A Burnham man has been ordered to pay more than £2,300 after dumping carpet and underlay waste on a country road - because he did not want to upset his wife by taking it back home.

Marcin Zbigniew Seweryn, 40, of Eastfield Road, was caught on CCTV dumping the rubbish at Allerds Road from a van and was called to Slough Police Station after officers from the Waste Partnership for Buckinghamshire traced the vehicle registration to a company in Burnham.

Although he initially denied any involvement, Mr Seweryn admitted dumping the waste once he saw the evidence of the surveillance images.

He explained that the carpet had been ruined when a fish tank had been accidentally broken at his home.

He had taken the waste to the nearby household recycling centre, but was told he needed to get a free digital permit as he was using a commercial van.

He said he was reluctant to take the carpet home for fear of upsetting his wife so, in order to avoid the necessity of getting the free digital permit, he dumped the waste at the roadside with the claimed intention of returning with his car, picking up the waste, and taking it back to the household recycling centre. But he had then found himself too busy to do so.

As the magistrates fined him £1,507 for dumping the waste, and ordered him to pay £705.30 in clean-up, investigation and legal costs, and also ordered a victim surcharge of £150 to be paid, the Waste Partnership for Buckinghamshire passed the £1 million mark in the amounts fly-tippers have had to pay out through prosecution for illegal dumping since 2004.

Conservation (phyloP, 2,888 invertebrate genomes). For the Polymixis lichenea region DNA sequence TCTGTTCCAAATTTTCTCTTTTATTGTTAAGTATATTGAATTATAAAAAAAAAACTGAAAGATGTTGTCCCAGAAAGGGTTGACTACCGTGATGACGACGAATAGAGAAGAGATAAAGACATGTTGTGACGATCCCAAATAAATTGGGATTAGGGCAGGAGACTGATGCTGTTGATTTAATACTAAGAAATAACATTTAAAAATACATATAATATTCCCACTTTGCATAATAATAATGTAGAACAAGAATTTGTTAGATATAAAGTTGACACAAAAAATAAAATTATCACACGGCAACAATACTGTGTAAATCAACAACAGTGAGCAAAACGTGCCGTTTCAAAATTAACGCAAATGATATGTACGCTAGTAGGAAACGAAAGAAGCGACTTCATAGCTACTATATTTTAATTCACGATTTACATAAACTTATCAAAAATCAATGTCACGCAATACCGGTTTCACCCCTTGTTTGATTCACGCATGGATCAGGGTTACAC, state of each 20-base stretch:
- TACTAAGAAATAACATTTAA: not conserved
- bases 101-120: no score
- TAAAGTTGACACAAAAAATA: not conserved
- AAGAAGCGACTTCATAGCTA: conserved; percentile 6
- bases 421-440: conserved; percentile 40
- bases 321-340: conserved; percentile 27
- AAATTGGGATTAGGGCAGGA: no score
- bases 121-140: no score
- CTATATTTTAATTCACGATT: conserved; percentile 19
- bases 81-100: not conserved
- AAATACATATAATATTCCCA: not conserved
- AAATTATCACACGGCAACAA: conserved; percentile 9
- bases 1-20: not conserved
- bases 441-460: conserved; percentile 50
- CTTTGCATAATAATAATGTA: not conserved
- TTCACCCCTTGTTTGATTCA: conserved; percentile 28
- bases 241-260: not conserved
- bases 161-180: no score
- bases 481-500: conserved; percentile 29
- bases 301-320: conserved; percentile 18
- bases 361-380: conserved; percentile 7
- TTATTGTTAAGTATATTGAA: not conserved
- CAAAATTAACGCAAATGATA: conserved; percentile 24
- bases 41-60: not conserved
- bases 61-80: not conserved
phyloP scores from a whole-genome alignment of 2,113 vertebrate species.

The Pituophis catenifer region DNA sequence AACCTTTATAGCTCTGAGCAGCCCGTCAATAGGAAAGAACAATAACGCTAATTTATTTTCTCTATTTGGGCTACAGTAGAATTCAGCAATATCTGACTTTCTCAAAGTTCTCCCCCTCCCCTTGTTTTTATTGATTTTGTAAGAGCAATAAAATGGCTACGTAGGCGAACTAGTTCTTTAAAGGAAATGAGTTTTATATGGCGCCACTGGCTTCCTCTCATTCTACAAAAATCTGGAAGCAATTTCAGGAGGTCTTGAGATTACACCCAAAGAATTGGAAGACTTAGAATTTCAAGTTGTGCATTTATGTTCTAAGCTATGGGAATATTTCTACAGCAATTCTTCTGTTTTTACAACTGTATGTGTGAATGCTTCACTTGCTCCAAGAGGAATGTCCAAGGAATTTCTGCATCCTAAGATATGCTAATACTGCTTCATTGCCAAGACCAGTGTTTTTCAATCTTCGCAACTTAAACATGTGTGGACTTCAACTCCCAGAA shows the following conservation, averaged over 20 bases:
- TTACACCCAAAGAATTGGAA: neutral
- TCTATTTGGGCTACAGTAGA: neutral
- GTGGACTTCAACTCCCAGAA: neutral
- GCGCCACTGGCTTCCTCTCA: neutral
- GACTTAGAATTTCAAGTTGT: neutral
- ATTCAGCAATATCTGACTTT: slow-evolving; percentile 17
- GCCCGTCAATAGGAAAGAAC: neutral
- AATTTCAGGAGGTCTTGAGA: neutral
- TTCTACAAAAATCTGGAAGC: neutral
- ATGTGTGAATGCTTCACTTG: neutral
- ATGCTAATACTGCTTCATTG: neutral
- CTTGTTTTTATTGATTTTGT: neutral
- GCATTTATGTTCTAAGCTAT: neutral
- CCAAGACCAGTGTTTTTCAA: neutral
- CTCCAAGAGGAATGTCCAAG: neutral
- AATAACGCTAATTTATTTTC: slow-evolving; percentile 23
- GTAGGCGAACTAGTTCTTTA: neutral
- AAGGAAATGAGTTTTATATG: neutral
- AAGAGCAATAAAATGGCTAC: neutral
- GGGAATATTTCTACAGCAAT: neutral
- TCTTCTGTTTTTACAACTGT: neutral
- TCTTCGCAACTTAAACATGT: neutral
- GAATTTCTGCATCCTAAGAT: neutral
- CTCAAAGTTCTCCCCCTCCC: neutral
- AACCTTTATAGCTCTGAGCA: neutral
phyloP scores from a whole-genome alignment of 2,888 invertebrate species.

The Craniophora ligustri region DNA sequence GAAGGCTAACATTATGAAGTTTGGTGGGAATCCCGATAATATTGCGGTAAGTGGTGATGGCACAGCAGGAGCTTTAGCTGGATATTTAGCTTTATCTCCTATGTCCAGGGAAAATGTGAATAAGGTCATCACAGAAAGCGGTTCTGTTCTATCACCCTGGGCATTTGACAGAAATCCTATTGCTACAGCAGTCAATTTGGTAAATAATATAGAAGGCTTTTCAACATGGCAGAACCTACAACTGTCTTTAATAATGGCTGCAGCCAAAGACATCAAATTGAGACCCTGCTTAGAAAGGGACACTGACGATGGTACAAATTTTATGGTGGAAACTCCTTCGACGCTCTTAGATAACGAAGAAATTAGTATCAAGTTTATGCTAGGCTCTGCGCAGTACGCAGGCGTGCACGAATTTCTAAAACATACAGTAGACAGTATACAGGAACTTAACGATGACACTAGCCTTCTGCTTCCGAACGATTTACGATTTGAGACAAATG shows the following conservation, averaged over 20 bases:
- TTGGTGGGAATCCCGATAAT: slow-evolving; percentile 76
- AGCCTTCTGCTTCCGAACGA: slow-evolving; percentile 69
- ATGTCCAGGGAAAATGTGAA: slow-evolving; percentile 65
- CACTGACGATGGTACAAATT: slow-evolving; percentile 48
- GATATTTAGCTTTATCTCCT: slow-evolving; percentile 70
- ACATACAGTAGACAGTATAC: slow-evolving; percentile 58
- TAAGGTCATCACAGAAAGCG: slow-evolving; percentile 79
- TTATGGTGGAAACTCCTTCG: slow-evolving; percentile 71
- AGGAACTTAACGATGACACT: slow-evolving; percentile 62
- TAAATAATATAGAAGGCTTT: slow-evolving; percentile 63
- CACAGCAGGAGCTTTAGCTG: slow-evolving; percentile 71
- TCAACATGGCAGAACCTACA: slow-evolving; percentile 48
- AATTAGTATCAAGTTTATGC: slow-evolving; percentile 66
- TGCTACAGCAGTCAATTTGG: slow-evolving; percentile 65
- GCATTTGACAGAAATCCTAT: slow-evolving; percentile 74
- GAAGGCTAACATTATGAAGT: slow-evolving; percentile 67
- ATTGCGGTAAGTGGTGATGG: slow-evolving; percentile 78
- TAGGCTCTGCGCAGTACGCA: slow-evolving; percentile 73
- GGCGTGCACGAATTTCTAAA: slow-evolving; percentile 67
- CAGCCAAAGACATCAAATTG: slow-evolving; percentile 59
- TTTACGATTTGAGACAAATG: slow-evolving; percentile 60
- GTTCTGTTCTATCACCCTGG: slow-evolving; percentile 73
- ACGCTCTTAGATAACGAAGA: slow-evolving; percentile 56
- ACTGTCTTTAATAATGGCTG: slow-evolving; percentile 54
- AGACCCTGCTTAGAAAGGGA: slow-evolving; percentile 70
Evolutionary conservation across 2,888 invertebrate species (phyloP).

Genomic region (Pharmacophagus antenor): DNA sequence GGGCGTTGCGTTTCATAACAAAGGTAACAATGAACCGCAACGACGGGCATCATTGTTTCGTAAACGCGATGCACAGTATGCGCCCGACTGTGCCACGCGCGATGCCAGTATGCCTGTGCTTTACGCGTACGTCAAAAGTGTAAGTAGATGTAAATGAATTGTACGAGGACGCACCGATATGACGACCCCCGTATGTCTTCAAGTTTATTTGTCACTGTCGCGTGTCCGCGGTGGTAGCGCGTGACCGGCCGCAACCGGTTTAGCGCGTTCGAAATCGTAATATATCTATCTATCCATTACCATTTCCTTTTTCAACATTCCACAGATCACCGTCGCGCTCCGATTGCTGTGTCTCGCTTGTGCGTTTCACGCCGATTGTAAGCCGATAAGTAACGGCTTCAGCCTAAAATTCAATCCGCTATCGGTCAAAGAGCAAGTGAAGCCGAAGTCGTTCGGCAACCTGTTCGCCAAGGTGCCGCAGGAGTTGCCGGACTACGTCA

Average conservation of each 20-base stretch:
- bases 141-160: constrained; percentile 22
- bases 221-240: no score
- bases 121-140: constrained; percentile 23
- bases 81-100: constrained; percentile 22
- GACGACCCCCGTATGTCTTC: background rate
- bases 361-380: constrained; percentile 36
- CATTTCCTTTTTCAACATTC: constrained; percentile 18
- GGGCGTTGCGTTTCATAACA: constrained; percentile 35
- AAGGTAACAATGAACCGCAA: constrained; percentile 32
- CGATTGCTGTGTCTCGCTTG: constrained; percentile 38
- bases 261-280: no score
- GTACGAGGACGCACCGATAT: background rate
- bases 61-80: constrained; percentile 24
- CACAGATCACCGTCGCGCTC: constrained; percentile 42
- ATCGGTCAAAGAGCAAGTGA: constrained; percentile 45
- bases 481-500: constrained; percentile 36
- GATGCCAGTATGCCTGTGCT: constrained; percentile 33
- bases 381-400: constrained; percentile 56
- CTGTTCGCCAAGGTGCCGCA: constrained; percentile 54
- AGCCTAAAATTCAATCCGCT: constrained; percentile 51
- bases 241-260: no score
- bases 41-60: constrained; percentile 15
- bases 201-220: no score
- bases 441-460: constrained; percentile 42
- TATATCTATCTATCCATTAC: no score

He had to pay a total of £2,362.30.

Mike Smith, cabinet member for environment at Chiltern District Council, and chairman of the Waste Partnership for Buckinghamshire, said: “This million-pound milestone marks the ongoing commitment of all of the Waste Partnership for Buckinghamshire’s member authorities to fight waste crime together through a zero-tolerance approach.

“We will prosecute waste crime whenever possible, whether it's the fly tippers themselves or those that fail in their duty of care to ensure that their waste is disposed of responsibly.

“This case is the 707th successful prosecution since the zero-tolerance policy was brought in in 2003.”

Bill Chapple, cabinet member for planning and environment at Buckinghamshire County Council, said: “I'd like to congratulate our waste enforcement team who investigate fly tipping cases on behalf of the Waste Partnership.

“Through their dedication and diligence, we have a fly tipping prosecution rate that is 16 times better than the national average, sending a very clear warning not to dump rubbish illegally in Buckinghamshire.”